A few years agoWestern Refining (
) seemed like a prime candidate for bankruptcy.
The independent crude oil refiner was sagging under a heavy
debt load, watching sales go south and losing money by the
barrelful. Its stock price fell to around $4 a share in February
2010 after trading near 66 less than two years earlier.
Today, Western looks like an entirely different company. It
posted robust profits last year and is expected to earn even more
in 2012. Its stock price recently hit an 11-month high of
Thanks to favorable market conditions, which have allowed
Western to increase its production and improve margins, the
company has run off four straight quarters of double-digit
revenue gains and grown EPS nearly sixfold over the same
Meanwhile, Western has improved its balance sheet and slashed
its debt load.
"They've seen a substantial increase in cash flow that has
allowed them to repay debt," said Allen Good, senior analyst at
Morningstar. "They were on the brink of bankruptcy in late '09
when oil prices sunk to low levels. But they've been able to
rebound by capitalizing on higher price and improving their
Crude Oil Boom
Financially, Western has benefited on a couple of fronts.
First, there has been a boom in North American crude
production thanks to high oil prices and the emergence of new and
better production techniques, such as shale fracking.
Western also has capitalized on favorable spreads on West
Texas Intermediate, or WTI, crude. WTI is primarily produced in
North America. A large amount of it comes from the Permian Basin,
which is located in western Texas and southeastern New
As the supply of WTI has increased, its price has dropped. WTI
sells for anywhere from $10 to $20 cheaper than other types of
Refiners can buy WTI at a discount, then sell their refined
products at a considerable profit. Refiners with facilities close
to where WTI is produced have benefited the most. Western is one
of them, thanks to its refineries in its hometown of El Paso as
well as Gallup, N.M.
"They've really benefited from the inland crude discount,"
That's reflected in the company's recent financial returns.
Western earned 81 cents a share during its first quarter. That
was up from 27 cents in the prior year and in line with views.
Revenue gained 27% to $2.3 billion, topping estimates.
Adjusted EBITDA for the quarter was $183 million vs. $111.7
million the prior year.
In a note, Zacks Equity Research said Western's total refining
throughput averaged 144,831 barrels per day (Bbl/d) during the
quarter. That was up from 121,549 Bbl/d the prior year.
Throughput volumes in the El Paso refinery increased 24.6%
year-over-year, while those at the Gallup facility remained
The company's gross refining margin, excluding unrealized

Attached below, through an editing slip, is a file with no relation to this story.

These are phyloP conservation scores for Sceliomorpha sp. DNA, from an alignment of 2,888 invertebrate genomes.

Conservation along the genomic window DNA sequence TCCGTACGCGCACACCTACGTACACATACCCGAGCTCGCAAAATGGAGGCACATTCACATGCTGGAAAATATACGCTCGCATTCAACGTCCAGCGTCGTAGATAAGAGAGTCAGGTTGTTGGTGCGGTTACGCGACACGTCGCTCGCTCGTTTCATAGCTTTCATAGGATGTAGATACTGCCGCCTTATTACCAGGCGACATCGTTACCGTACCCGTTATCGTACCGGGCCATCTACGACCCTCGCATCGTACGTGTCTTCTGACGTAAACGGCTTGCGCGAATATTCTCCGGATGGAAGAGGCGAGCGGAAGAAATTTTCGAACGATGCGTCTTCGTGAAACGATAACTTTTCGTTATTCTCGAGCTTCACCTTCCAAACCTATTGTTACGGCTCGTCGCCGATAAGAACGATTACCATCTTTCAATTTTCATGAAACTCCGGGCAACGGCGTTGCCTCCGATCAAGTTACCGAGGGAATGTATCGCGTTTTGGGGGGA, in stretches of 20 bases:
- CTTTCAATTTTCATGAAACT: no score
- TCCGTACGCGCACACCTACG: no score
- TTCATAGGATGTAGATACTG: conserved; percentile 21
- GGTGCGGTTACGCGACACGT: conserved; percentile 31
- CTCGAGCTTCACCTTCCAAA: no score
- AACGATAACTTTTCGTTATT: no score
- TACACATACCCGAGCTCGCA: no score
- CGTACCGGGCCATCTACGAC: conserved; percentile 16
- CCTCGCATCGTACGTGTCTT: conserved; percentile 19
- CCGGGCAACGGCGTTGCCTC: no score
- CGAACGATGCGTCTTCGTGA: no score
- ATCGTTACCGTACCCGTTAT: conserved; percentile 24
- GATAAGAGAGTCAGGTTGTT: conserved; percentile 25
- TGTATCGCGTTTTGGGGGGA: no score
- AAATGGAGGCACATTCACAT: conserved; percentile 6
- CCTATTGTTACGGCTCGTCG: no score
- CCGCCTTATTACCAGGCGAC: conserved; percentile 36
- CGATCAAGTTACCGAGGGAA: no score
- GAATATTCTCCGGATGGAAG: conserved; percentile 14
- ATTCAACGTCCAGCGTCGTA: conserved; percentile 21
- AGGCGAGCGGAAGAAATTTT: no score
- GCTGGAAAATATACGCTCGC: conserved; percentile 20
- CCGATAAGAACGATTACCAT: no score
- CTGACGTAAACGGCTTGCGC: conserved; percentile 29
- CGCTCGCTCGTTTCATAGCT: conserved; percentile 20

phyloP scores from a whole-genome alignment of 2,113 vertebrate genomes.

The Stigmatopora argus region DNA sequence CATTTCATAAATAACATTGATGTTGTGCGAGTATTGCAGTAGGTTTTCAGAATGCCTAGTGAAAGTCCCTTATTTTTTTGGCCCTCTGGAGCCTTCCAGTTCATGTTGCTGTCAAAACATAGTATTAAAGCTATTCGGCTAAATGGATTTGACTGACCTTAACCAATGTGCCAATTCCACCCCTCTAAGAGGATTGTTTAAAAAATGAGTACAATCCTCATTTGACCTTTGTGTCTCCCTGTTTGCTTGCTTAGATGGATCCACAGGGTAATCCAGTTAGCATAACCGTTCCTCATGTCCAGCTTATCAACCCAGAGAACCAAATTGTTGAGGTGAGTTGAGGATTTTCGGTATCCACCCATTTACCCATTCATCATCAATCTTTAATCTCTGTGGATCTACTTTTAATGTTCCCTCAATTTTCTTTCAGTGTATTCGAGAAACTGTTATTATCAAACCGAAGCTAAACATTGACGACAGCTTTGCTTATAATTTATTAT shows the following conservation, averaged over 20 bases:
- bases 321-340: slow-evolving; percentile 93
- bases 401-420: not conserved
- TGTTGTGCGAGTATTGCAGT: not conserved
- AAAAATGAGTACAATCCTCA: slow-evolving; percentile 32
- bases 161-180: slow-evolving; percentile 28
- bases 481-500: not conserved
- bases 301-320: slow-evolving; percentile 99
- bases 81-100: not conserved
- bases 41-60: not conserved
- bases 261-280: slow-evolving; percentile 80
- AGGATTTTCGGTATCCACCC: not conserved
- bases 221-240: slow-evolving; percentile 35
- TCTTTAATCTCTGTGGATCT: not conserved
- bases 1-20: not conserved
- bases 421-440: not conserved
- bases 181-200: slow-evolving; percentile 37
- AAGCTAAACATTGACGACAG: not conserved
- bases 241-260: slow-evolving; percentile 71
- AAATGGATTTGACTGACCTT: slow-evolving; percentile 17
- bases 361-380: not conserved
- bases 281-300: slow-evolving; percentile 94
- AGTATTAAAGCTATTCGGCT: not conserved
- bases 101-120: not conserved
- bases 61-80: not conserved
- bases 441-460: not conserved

losses on hedging, rose to $20.34 a barrel from $17.13 a barrel
the prior year.
"The higher profitability could be attributed to the company's
use of the less expensive West Texas crude oil as refinery
inputs," Zacks said.
In a statement following Western's Q1 report, Chief Executive
Jeff Stevens said one of his company's priorities this year is to
keep strengthening its balance sheet.
"We have accelerated our targeted debt reduction for the year
to $150 million to $175 million," he said. "On March 1, we made a
$30 million prepayment on our term loan and on April 30, we made
an additional $75 million prepayment on our term loan for a total
year-to-date debt prepayment of $105 million."
Western's total debt as of March 31 stood at $777 million,
down from $1.05 billion the prior year. Four years ago, the total
debt stood at more than $1.3 billion.
Many of the company's debt problems stemmed from its 2007
buyout of Giant Industries. That deal nearly doubled Western's
refining capacity, but also left it with a heavy debt load just
as the refining industry began to falter.
Western posted record revenue of $10.7 billion in 2008 and
also logged net income of $64.2 million. The next year, revenue
plunged 37% to $6.8 billion and the company posted more than $350
million in net losses.
Rather than seek bankruptcy protection, Western took steps to
improve its balance sheet.
In November 2009, it suspended refining operations at a
facility in Bloomfield, N.M., and converted it to a terminal.
Less than a year later it did the same thing to its Yorktown,
Va., refinery. The Yorktown operation was finally sold this past
December for $220 million.
"They've really streamlined their business at the same time
they've lowered their debt," analyst Good said.
Western Refining still has a lot of debt to pay down. And it
faces the same potential head winds as any other oil or gas firm
-- mainly, the inevitable down cycles and price slumps.
But Good figures the company has put its biggest problems
behind it and is in a good position to remain profitable.
"Absent some unforeseen economic turmoil they should be in
relatively good shape," he said. "Even as the (
) crude discount dissipates in 2013 and 2014, they should still
benefit from better margins."